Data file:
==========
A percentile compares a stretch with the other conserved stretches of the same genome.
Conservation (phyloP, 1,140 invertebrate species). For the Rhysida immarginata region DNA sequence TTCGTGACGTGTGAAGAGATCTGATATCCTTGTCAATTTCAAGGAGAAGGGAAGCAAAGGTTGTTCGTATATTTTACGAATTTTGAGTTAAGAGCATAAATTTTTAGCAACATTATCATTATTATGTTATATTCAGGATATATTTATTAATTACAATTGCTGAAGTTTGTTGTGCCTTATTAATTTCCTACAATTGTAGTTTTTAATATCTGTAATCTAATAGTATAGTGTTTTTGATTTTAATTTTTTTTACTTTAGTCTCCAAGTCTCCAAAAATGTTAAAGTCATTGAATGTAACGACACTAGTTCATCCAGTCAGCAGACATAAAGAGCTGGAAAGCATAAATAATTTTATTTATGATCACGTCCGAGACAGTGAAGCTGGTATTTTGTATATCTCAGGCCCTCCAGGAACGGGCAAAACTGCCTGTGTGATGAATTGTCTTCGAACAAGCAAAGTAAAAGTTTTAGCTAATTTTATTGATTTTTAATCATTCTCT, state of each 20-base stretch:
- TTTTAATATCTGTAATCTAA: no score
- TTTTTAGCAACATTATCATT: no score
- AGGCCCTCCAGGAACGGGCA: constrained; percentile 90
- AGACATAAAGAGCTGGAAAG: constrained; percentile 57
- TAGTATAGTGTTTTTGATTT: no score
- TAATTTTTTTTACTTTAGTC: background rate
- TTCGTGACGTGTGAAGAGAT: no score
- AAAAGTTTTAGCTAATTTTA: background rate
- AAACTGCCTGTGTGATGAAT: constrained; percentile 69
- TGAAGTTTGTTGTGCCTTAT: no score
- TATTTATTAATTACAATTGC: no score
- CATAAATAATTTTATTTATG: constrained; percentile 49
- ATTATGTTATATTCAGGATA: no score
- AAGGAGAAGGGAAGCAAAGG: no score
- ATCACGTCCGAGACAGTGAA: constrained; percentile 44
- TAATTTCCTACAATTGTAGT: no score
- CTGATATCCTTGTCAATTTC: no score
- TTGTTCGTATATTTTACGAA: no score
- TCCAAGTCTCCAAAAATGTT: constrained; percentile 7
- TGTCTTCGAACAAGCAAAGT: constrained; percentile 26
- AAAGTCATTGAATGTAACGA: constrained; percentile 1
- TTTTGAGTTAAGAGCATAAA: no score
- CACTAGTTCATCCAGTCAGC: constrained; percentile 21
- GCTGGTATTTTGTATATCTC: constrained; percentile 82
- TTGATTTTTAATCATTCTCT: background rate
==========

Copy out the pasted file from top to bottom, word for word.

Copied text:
A percentile compares a stretch with the other conserved stretches of the same genome.
Conservation (phyloP, 1,140 invertebrate species). For the Rhysida immarginata region DNA sequence TTCGTGACGTGTGAAGAGATCTGATATCCTTGTCAATTTCAAGGAGAAGGGAAGCAAAGGTTGTTCGTATATTTTACGAATTTTGAGTTAAGAGCATAAATTTTTAGCAACATTATCATTATTATGTTATATTCAGGATATATTTATTAATTACAATTGCTGAAGTTTGTTGTGCCTTATTAATTTCCTACAATTGTAGTTTTTAATATCTGTAATCTAATAGTATAGTGTTTTTGATTTTAATTTTTTTTACTTTAGTCTCCAAGTCTCCAAAAATGTTAAAGTCATTGAATGTAACGACACTAGTTCATCCAGTCAGCAGACATAAAGAGCTGGAAAGCATAAATAATTTTATTTATGATCACGTCCGAGACAGTGAAGCTGGTATTTTGTATATCTCAGGCCCTCCAGGAACGGGCAAAACTGCCTGTGTGATGAATTGTCTTCGAACAAGCAAAGTAAAAGTTTTAGCTAATTTTATTGATTTTTAATCATTCTCT, state of each 20-base stretch:
- TTTTAATATCTGTAATCTAA: no score
- TTTTTAGCAACATTATCATT: no score
- AGGCCCTCCAGGAACGGGCA: constrained; percentile 90
- AGACATAAAGAGCTGGAAAG: constrained; percentile 57
- TAGTATAGTGTTTTTGATTT: no score
- TAATTTTTTTTACTTTAGTC: background rate
- TTCGTGACGTGTGAAGAGAT: no score
- AAAAGTTTTAGCTAATTTTA: background rate
- AAACTGCCTGTGTGATGAAT: constrained; percentile 69
- TGAAGTTTGTTGTGCCTTAT: no score
- TATTTATTAATTACAATTGC: no score
- CATAAATAATTTTATTTATG: constrained; percentile 49
- ATTATGTTATATTCAGGATA: no score
- AAGGAGAAGGGAAGCAAAGG: no score
- ATCACGTCCGAGACAGTGAA: constrained; percentile 44
- TAATTTCCTACAATTGTAGT: no score
- CTGATATCCTTGTCAATTTC: no score
- TTGTTCGTATATTTTACGAA: no score
- TCCAAGTCTCCAAAAATGTT: constrained; percentile 7
- TGTCTTCGAACAAGCAAAGT: constrained; percentile 26
- AAAGTCATTGAATGTAACGA: constrained; percentile 1
- TTTTGAGTTAAGAGCATAAA: no score
- CACTAGTTCATCCAGTCAGC: constrained; percentile 21
- GCTGGTATTTTGTATATCTC: constrained; percentile 82
- TTGATTTTTAATCATTCTCT: background rate